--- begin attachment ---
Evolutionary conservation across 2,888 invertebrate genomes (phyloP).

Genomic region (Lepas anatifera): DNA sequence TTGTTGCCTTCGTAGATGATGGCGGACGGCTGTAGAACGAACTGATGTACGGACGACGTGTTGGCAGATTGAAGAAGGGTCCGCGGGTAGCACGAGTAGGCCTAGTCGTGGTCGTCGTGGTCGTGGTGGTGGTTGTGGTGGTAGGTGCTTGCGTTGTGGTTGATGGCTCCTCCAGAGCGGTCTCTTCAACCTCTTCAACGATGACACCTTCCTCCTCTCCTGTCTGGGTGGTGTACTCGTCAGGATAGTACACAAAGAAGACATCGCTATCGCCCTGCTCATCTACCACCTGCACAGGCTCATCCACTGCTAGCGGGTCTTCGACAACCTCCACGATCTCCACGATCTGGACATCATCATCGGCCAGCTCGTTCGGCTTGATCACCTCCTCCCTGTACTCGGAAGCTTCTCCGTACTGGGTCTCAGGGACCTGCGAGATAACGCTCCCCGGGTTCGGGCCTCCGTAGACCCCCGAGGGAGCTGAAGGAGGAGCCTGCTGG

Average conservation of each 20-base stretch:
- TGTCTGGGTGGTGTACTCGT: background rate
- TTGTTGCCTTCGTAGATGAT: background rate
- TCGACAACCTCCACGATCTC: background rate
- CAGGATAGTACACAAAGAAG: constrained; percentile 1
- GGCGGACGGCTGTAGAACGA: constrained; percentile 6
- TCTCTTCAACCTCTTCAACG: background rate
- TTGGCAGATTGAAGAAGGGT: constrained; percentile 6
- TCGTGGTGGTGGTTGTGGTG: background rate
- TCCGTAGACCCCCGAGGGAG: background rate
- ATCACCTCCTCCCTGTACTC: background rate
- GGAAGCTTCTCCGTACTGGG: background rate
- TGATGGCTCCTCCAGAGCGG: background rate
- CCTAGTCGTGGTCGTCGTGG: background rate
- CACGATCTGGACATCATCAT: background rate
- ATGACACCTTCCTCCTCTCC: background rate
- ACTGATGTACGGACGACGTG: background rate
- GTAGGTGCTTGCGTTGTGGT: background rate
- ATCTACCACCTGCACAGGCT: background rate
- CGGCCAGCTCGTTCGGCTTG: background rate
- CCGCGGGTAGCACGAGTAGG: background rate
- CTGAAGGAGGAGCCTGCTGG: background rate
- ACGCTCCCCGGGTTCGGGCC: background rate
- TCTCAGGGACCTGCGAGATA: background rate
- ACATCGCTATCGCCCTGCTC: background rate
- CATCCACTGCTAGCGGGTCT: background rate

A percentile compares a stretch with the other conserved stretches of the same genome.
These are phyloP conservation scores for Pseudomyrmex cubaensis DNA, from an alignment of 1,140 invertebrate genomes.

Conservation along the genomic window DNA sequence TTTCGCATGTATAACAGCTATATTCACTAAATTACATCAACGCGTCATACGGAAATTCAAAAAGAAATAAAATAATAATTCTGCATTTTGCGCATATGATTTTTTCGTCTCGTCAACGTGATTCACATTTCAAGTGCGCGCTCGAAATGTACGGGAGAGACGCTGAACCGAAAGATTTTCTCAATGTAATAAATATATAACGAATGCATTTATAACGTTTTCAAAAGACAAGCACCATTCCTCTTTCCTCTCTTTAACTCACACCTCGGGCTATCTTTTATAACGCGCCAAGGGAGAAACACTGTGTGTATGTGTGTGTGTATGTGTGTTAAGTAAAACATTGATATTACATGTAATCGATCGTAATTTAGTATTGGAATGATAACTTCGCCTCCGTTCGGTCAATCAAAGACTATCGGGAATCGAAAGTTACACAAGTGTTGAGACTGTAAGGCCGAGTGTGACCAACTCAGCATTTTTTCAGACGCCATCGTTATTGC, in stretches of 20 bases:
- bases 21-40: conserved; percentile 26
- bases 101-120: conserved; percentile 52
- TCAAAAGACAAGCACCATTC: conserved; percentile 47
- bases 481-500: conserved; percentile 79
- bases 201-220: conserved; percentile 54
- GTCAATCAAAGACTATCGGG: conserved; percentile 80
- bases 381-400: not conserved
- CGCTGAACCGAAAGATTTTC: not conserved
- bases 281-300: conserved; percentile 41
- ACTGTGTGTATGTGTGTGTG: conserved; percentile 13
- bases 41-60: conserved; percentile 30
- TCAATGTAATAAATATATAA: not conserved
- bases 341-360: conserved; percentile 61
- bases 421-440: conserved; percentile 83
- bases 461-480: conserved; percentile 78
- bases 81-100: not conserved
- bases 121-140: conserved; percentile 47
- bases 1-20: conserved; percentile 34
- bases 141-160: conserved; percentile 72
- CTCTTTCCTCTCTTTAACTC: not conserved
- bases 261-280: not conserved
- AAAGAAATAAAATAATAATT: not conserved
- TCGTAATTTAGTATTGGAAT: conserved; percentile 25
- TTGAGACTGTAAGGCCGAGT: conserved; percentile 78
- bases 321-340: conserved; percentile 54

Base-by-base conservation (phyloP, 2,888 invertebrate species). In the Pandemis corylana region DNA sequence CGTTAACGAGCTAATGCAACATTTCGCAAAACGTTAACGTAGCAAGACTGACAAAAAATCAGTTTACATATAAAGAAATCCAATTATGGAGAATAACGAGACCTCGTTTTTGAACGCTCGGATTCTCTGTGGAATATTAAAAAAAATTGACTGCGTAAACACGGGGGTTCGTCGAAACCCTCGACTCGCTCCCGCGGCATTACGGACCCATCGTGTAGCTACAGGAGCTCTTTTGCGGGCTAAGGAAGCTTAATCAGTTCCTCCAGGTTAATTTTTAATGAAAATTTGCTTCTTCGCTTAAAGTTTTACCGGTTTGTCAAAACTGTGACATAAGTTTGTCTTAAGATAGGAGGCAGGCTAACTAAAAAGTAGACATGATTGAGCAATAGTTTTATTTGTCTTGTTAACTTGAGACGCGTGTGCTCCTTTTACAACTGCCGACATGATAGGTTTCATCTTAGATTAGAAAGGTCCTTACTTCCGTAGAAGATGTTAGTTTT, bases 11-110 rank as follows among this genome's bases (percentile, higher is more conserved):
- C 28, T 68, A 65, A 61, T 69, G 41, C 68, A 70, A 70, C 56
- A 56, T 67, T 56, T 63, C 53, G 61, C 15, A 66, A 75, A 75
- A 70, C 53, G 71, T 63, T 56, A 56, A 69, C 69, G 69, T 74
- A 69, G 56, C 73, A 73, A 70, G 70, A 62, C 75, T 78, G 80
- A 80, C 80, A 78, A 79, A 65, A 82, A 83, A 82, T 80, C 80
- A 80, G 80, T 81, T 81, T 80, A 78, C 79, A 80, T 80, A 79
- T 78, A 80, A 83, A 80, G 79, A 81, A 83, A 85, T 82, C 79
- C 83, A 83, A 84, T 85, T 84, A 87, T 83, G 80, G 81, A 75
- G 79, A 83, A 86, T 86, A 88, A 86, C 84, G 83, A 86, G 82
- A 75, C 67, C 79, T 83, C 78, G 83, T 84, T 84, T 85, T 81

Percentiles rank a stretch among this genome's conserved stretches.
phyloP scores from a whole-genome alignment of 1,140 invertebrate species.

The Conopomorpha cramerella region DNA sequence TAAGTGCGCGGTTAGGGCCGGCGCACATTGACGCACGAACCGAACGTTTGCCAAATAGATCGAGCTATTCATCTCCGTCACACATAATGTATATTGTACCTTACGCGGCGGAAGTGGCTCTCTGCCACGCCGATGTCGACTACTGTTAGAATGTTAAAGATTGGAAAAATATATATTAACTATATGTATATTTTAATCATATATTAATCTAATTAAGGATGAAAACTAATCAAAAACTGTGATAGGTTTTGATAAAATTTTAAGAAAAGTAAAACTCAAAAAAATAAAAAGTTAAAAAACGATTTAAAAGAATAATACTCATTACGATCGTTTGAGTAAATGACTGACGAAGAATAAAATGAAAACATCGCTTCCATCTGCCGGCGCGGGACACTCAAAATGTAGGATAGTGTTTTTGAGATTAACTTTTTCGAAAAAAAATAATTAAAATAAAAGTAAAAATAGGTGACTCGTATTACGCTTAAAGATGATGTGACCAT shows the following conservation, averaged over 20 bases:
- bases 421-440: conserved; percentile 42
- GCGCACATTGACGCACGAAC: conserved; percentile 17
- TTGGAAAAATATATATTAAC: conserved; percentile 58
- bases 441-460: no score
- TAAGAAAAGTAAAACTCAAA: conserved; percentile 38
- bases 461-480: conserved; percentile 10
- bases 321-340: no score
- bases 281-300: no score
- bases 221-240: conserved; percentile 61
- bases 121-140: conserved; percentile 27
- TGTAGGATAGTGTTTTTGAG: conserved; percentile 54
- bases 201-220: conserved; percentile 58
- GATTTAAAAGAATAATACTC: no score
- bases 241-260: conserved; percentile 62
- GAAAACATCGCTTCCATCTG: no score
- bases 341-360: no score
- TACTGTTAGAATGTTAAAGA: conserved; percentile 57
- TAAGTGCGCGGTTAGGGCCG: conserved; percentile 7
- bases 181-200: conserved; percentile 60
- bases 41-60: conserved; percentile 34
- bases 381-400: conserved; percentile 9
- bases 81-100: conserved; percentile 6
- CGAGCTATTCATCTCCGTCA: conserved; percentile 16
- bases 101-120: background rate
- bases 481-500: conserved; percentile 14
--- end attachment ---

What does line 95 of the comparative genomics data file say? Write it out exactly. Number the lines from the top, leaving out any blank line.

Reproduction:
- bases 481-500: conserved; percentile 14